The New York City Department of Health held a public hearing yesterday on its proposed regulation to require written parental consent for metzitzah b’peh.  The proposal would require every mohel to provide parents with information about this procedure and what the Department claims are the health risks associated with it, and to obtain written consent from the parents prior to the bris.

A number of individuals and organizations opposed the regulation, among them Agudath Israel of America.  The Agudath presentation, signed by Executive Vice President Chaim Dovid Zwiebel, noted that while there are differing views within our community regarding whether metzitzah b’peh is essential, for those who regard it as such, “any government regulation of metzitzah b’peh impinges on an essential religious practice, and thus raises the highest level of constitutional concerns.”

Agudath Israel went on to say that there are two paths before the Department.  “The Department can take unilateral action, without consulting with the affected community and without attempting to explore any alternatives to direct government regulation.  That is the path that the Department appears to have chosen.   The result is the fostering of the perception in the community that the Department is heavy-handed, set on direct confrontation, and potentially interested in perhaps banning metzitzah b’peh and regulating other aspects of bris milah as well.  Should the Department choose to continue in this direction, the result will clearly be litigation and more confrontation.”

Rabbi Zwiebel added, “even should the Department prevail, the resulting perception in the Orthodox Jewish community will be an extremely negative one, a perception that the Department is not interested in working with the community but simply in imposing regulations on a time-honored religious practice.  We submit, respectfully, that this is not the best way to ensure the health and safety of children.”

He proposed instead that the Department choose “the path of consultation and cooperation.”  He pointed out that this is what the New York State Department of Health chose in 2006, when the issue of metzitzah b’peh was most recently considered.  “Instead of unilaterally promulgating regulations, the State Health Department chose to work together with our community.  Meetings were held with doctors and rabbis from throughout the Orthodox Jewish community, at which serious discussions took place as to how to best protect children from infection while at the same time respecting those who believed that metzitzah b’peh is an essential part of bris milah.  The result was the adoption of a very detailed “circumcision protocol regarding the prevention of neonatal herpes transmission” that was accepted and signed by then-Commissioner Novello and other top state health officials, and by many prominent rabbis representing the spectrum of the Orthodox Jewish community.”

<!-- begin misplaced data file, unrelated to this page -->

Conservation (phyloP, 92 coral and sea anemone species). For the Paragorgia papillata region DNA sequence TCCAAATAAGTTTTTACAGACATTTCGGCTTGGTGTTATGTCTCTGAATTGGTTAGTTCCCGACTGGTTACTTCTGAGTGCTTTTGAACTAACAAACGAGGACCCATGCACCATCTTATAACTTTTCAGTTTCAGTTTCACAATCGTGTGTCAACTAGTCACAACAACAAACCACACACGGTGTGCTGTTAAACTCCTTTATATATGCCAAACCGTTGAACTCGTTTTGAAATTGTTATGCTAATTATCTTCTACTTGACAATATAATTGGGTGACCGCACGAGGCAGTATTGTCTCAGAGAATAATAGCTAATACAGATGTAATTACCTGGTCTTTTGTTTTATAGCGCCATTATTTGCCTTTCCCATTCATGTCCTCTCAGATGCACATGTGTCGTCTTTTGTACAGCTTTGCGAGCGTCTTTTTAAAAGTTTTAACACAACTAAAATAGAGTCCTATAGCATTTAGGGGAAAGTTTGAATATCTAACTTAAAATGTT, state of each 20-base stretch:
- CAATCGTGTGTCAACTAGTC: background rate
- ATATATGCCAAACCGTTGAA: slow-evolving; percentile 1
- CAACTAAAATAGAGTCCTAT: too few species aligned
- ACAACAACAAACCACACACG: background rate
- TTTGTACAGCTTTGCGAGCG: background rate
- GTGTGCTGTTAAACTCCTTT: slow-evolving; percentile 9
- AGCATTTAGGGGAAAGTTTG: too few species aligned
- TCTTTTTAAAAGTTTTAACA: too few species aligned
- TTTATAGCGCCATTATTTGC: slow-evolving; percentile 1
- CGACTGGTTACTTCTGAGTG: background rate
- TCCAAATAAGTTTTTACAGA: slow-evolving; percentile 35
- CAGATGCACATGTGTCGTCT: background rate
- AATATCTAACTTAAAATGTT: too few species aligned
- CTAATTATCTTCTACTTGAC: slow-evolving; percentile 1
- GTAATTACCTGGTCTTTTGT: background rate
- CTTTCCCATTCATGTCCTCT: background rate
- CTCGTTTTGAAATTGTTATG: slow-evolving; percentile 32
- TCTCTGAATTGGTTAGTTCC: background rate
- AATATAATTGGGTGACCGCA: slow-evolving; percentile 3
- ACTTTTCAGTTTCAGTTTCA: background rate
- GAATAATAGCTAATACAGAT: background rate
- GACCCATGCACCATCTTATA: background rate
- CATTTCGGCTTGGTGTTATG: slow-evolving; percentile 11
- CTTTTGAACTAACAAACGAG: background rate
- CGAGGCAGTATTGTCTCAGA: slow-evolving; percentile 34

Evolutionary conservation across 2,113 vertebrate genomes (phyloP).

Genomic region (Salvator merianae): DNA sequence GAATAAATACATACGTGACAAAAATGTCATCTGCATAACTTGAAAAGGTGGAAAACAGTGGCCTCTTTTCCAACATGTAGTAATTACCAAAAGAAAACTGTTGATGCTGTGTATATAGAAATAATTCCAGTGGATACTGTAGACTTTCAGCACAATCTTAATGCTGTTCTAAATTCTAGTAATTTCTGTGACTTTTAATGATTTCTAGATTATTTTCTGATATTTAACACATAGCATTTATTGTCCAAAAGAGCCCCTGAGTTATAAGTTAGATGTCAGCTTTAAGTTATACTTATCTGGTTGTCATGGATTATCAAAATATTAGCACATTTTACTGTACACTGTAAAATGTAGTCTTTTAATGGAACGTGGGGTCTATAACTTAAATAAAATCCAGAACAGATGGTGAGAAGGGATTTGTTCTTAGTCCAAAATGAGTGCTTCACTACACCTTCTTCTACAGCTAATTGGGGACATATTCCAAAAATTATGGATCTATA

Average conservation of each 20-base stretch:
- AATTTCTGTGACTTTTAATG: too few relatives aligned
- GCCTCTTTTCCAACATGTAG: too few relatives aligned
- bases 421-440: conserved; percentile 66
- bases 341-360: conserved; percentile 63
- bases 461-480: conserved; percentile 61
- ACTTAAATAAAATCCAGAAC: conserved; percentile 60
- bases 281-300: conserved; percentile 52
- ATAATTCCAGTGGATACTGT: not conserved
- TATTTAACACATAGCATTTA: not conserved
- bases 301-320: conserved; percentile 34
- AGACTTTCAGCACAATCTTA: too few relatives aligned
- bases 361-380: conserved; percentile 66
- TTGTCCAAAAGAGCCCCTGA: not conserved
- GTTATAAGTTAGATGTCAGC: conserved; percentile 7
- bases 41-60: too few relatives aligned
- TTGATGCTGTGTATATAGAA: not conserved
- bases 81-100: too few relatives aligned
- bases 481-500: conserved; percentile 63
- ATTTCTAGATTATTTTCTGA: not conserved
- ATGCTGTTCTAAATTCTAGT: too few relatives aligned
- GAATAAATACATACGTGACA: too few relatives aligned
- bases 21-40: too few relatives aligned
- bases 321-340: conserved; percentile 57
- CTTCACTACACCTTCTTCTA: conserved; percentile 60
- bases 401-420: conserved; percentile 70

Those protocols require that parents be informed about the risks of neonatal herpes and be informed of the warning signs of this infection.  They require very specific sanitary procedures to be performed by a mohel both prior to and subsequent to the performance of metzitzah b’peh.  And they require extensive follow-up testing of the infant and the mohel and others in cases where herpes has been discovered.

Concluded Rabbi Zwiebel, “we submit that these protocols are a good example of what can be achieved when a government health department seeks to work with a community rather than simply act alone and promulgate regulations affecting a religious practice.”   He urged the Department not to adopt the proposed regulation, but “instead move forward . . . to work together with responsible rabbis and community leaders to help develop and implement the types of protocols that will effectively prevent any risk to health while at the same time respecting and preserving the religious and constitutional rights of members of our community for whom metzitzah b’peh is an essential religious practice.”

Source: Press Release


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